A Balancing Act
We all understand that budgets are an exercise in predicting the future. Given what has happened in 2020, gazing into the crystal ball and extracting something reliable is fraught with difficulty.
The Treasury has given its best estimate, but we also need to appreciate that budgets are usually never 100% on target — that’s the nature of budgets. The question is, by how much? It will be remembered as Australia’s biggest spending budget with a forecast deficit of $214 billion for the 2021 fiscal year.
The big news for business is the temporary full expensing of capital assets. From now until 30 June 2022, businesses with turnover up to $5 billion will be able to deduct the full cost of eligible depreciable assets of any value in the year they are installed.
As expected, the adjustments to tax rates that were originally due for implementation in the year ending 30 June 2023 have been brought forward to apply from 1 July 2020. Below is a table of the new tax rates.
The third stage of the tax cuts which are to apply from 1 July 2024 will still apply from that date. Additionally:
- The Low and Middle Income Tax Offset (LMITO) will be retained for the 2020-21 income year.
- The Low Income Tax Offset (LITO) will increase from
$445 to $700. The increased LITO will be withdrawn at a rate of 5 cents per dollar between taxable incomes of $37,500 and $45,000. The LITO will then be withdrawn at a rate of 1.5 cents per dollar between taxable incomes of $45,000 and $66,667.
FBT exemption to support retraining and reskilling
The Government will introduce an exemption from the 47% fringe benefits tax (FBT) for retraining and reskilling benefits provided by employers to redundant, or soon- to-be redundant, employees where the benefits may not be related to their current employment.
Currently FBT is payable where an employer provides training to redundant or soon-to-be redundant employees and that training does not have sufficient connection to their current employment. This measure will provide an FBT exemption for a broader range of retraining and reskilling benefits, incentivising employers to retrain redundant employees to prepare them for their next job.
Reducing the FBT compliance burden of record keeping
In a most welcome move, the Government will provide the Commissioner of Taxation with the power to allow employers to rely on existing corporate records, rather than employee declarations and other prescribed records, to finalise their fringe benefits tax (FBT) returns.
Increase to small business entity turnover threshold
The government will expand access to a range of small business tax concessions by increasing the small business entity turnover threshold for these concessions from $10 million to $50 million.
Businesses with an aggregated annual turnover of $10 million or more but less than $50 million will, for the first time, have access to up to 10 further small business tax concessions in three phases:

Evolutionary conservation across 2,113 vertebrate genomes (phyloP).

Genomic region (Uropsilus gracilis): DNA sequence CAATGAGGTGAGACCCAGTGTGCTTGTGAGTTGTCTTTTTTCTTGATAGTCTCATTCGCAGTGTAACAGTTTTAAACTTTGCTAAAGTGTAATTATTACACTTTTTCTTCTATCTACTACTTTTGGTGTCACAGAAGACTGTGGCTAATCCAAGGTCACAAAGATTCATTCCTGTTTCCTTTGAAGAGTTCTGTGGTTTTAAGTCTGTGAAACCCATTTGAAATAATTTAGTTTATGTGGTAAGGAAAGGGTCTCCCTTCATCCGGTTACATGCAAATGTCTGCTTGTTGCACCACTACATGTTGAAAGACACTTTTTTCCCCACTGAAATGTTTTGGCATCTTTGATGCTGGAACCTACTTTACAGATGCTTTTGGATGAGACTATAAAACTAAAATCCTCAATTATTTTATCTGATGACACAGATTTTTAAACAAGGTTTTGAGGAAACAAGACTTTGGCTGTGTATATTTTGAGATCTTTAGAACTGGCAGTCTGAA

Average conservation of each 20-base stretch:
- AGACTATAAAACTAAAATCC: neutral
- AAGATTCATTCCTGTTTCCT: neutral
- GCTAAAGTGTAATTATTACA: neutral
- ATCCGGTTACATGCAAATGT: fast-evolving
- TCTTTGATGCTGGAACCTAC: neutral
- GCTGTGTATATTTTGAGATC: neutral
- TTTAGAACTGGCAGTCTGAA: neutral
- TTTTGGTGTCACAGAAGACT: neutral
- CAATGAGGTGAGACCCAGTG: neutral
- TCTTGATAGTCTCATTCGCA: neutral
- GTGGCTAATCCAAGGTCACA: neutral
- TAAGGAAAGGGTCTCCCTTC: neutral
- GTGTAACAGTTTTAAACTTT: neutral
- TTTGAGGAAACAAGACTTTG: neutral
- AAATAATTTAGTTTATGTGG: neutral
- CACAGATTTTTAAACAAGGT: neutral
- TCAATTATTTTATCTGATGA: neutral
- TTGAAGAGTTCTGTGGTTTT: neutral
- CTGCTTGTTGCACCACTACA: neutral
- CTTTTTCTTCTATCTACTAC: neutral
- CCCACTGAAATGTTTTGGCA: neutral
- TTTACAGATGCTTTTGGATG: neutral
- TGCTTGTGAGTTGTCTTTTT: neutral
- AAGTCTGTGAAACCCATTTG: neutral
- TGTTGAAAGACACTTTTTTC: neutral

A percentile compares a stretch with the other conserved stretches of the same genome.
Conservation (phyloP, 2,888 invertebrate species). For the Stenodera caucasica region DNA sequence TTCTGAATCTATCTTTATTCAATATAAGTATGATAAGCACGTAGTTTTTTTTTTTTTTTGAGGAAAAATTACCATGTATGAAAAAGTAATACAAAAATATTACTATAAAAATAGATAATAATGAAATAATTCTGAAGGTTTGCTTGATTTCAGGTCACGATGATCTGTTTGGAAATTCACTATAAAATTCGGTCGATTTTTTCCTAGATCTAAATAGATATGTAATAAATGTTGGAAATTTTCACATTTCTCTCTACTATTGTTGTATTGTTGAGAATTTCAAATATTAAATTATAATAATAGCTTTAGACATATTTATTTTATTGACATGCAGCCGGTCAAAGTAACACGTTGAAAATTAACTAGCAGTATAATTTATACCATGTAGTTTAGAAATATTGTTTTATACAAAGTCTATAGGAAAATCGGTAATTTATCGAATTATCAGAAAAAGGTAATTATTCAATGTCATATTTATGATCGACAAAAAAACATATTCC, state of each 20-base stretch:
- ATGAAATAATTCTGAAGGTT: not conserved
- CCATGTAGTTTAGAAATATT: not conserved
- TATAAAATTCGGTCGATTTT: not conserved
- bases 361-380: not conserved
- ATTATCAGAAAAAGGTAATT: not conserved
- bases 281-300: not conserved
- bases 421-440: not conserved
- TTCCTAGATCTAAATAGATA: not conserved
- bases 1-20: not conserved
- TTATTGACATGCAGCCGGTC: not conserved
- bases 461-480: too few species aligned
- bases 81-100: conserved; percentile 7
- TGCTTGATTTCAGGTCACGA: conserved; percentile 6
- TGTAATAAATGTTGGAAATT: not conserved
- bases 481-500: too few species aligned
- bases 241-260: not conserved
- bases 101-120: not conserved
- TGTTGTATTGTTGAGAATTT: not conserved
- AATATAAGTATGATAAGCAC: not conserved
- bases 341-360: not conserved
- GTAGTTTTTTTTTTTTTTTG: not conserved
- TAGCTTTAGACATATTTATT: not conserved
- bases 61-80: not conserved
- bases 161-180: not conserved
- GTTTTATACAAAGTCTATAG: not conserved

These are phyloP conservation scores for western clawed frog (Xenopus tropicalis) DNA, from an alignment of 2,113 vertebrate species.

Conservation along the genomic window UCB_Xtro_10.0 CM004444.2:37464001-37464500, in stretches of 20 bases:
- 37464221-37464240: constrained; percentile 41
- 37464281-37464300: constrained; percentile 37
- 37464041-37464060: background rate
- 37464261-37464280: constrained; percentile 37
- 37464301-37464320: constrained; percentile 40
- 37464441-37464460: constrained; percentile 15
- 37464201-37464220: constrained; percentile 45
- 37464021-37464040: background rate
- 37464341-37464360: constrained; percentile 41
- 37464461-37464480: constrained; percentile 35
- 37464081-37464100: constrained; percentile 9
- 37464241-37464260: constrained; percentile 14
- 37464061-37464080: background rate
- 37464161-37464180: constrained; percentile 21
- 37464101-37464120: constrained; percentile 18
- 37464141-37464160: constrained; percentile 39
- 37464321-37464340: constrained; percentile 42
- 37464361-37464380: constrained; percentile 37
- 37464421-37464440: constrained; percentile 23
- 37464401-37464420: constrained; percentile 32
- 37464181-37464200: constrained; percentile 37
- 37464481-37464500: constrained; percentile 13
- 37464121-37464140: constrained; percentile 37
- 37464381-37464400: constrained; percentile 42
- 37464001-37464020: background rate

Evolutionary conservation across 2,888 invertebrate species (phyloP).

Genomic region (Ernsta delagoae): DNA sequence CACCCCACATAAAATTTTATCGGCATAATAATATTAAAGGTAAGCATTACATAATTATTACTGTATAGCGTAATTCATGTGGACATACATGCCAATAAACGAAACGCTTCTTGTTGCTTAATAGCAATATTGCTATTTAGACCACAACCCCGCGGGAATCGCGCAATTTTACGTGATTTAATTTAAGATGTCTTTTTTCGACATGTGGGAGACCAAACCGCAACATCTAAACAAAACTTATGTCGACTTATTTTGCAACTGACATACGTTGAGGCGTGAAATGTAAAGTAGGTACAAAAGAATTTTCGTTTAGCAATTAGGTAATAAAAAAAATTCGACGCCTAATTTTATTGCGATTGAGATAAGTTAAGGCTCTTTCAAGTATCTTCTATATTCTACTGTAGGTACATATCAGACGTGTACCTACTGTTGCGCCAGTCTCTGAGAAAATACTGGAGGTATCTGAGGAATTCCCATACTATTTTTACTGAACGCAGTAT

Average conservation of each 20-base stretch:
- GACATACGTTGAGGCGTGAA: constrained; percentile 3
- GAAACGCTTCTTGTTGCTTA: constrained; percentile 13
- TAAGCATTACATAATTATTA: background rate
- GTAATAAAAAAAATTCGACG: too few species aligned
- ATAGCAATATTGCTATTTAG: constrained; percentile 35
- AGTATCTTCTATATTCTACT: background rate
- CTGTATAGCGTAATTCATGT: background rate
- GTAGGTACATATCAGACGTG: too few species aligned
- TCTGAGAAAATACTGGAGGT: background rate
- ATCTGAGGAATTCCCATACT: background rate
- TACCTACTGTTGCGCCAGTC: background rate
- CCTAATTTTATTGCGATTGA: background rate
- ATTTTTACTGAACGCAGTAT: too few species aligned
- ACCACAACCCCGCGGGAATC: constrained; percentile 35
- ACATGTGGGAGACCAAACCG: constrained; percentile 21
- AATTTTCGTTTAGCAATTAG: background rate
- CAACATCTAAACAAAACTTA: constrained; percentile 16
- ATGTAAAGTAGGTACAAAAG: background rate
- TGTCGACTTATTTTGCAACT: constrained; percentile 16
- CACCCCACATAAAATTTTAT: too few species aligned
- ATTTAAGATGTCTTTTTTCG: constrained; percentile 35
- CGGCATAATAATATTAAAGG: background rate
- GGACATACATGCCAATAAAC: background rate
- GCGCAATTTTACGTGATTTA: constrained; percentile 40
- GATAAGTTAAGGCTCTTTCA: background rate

- From 1 July 2020, eligible businesses will be able to immediately deduct certain start-up expenses and certain prepaid expenditure.
- From 1 April 2021, eligible businesses will be exempt from the 47% fringe benefits tax on car parking and multiple work-related portable electronic devices (such as phones or laptops) provided to employees. This concession already exists in the FBT law but now multiple work-related items can benefit from the concession.
- From 1 July 2021, eligible businesses will be able to access the simplified trading stock rules, remit pay as you go (PAYG) instalments based on GDP adjusted notional tax, and settle excise duty and excise- equivalent customs duty monthly on eligible goods under the small business entity concession.
- Eligible businesses will also have a two-year amendment period apply to income tax assessments for income years starting from 1 July 2021, excluding entities that have significant international tax dealings or particularly complex affairs.
- From 1 July 2021, the Commissioner of Taxation’s power to create a simplified accounting method determination for GST purposes will be expanded to apply to businesses below the $50 million aggregated annual turnover threshold.
R&D TAX INCENTIVE
For small companies – those with aggregated annual turnover of less than $20 million – the refundable R&D tax offset is being set at 18.5 percentage points above the claimant’s company tax rate, and the $4 million cap on annual cash refunds will not proceed.
For larger companies – those with aggregated annual turnover of $20 million or more – the Government will reduce the number of intensity tiers from three to two. This will provide greater certainty for R&D investment while still rewarding those companies that commit a greater proportion of their business expenditure to R&D.
The R&D premium ties the rates of the non-refundable R&D tax offset to a company’s incremental R&D intensity, which is R&D expenditure as a proportion of total expenses for the year. The marginal R&D premium will be the claimant’s company tax rate plus:
- 8.5 percentage points above the claimant’s company tax rate for R&D expenditure between 0% and 2% R&D intensity for larger companies.
- 16.5 percentage points above the claimant’s company tax rate for R&D expenditure above 2% R&D intensity for larger companies.
The Government will defer the start date so that all changes to the program apply to income years starting on or after 1 July 2021, to provide businesses with greater certainty as they navigate the economic impacts of the COVID-19 pandemic.
TEMPORARY “FULL EXPENSING” DEDUCTION FOR BUSINESSES
Businesses with aggregated annual turnover of less than $5 billion will be able to deduct the full cost of eligible capital assets acquired from 7:30pm AEDT 6 October 2020 (Budget night) and first used or installed by 30 June 2022.
“Full expensing” in the year of first use will apply to new depreciable assets and the cost of improvements to existing eligible assets. For small- and medium-sized businesses (with aggregated annual turnover of less than $50 million), full expensing also applies to second- hand assets.
Businesses with aggregated annual turnover between $50 million and $500 million can still deduct the full cost of eligible second-hand assets costing less than $150,000 that are purchased by 31 December 2020 under the existing instant asset write-off.
Businesses that hold assets eligible for the existing $150,000 instant asset write-off will have an extra six months, until 30 June 2021, to first use or install those assets.